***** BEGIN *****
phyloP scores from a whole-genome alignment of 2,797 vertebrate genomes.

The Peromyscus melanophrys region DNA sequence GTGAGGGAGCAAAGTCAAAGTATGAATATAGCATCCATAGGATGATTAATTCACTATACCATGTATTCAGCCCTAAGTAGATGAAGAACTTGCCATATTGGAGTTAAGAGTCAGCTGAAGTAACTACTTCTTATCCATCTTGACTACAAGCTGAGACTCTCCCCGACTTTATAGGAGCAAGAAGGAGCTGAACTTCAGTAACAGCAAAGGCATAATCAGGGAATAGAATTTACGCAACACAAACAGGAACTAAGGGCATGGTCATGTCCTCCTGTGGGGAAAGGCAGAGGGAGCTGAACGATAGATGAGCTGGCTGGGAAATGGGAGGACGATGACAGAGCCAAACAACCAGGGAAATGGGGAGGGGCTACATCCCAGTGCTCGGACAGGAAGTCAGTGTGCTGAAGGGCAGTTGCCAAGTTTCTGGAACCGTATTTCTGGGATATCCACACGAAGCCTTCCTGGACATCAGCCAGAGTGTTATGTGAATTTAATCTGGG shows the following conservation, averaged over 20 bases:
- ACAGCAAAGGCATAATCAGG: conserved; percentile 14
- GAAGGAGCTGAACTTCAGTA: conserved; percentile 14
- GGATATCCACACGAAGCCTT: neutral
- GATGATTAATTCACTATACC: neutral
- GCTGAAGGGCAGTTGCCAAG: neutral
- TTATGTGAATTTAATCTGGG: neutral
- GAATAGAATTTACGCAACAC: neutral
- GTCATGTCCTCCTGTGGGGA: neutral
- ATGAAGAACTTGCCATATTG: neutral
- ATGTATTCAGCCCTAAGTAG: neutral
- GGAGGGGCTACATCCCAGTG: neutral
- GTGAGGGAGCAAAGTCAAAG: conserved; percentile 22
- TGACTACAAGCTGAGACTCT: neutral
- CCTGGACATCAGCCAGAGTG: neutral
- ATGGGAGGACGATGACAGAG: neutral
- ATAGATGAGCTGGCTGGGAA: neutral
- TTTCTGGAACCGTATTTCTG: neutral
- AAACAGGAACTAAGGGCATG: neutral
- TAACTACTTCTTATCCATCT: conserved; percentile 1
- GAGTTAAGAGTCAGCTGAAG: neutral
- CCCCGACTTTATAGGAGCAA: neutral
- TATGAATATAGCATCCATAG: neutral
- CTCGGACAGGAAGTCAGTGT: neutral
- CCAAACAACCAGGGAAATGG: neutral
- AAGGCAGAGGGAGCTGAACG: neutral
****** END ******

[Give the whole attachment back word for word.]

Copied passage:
phyloP scores from a whole-genome alignment of 2,797 vertebrate genomes.

The Peromyscus melanophrys region DNA sequence GTGAGGGAGCAAAGTCAAAGTATGAATATAGCATCCATAGGATGATTAATTCACTATACCATGTATTCAGCCCTAAGTAGATGAAGAACTTGCCATATTGGAGTTAAGAGTCAGCTGAAGTAACTACTTCTTATCCATCTTGACTACAAGCTGAGACTCTCCCCGACTTTATAGGAGCAAGAAGGAGCTGAACTTCAGTAACAGCAAAGGCATAATCAGGGAATAGAATTTACGCAACACAAACAGGAACTAAGGGCATGGTCATGTCCTCCTGTGGGGAAAGGCAGAGGGAGCTGAACGATAGATGAGCTGGCTGGGAAATGGGAGGACGATGACAGAGCCAAACAACCAGGGAAATGGGGAGGGGCTACATCCCAGTGCTCGGACAGGAAGTCAGTGTGCTGAAGGGCAGTTGCCAAGTTTCTGGAACCGTATTTCTGGGATATCCACACGAAGCCTTCCTGGACATCAGCCAGAGTGTTATGTGAATTTAATCTGGG shows the following conservation, averaged over 20 bases:
- ACAGCAAAGGCATAATCAGG: conserved; percentile 14
- GAAGGAGCTGAACTTCAGTA: conserved; percentile 14
- GGATATCCACACGAAGCCTT: neutral
- GATGATTAATTCACTATACC: neutral
- GCTGAAGGGCAGTTGCCAAG: neutral
- TTATGTGAATTTAATCTGGG: neutral
- GAATAGAATTTACGCAACAC: neutral
- GTCATGTCCTCCTGTGGGGA: neutral
- ATGAAGAACTTGCCATATTG: neutral
- ATGTATTCAGCCCTAAGTAG: neutral
- GGAGGGGCTACATCCCAGTG: neutral
- GTGAGGGAGCAAAGTCAAAG: conserved; percentile 22
- TGACTACAAGCTGAGACTCT: neutral
- CCTGGACATCAGCCAGAGTG: neutral
- ATGGGAGGACGATGACAGAG: neutral
- ATAGATGAGCTGGCTGGGAA: neutral
- TTTCTGGAACCGTATTTCTG: neutral
- AAACAGGAACTAAGGGCATG: neutral
- TAACTACTTCTTATCCATCT: conserved; percentile 1
- GAGTTAAGAGTCAGCTGAAG: neutral
- CCCCGACTTTATAGGAGCAA: neutral
- TATGAATATAGCATCCATAG: neutral
- CTCGGACAGGAAGTCAGTGT: neutral
- CCAAACAACCAGGGAAATGG: neutral
- AAGGCAGAGGGAGCTGAACG: neutral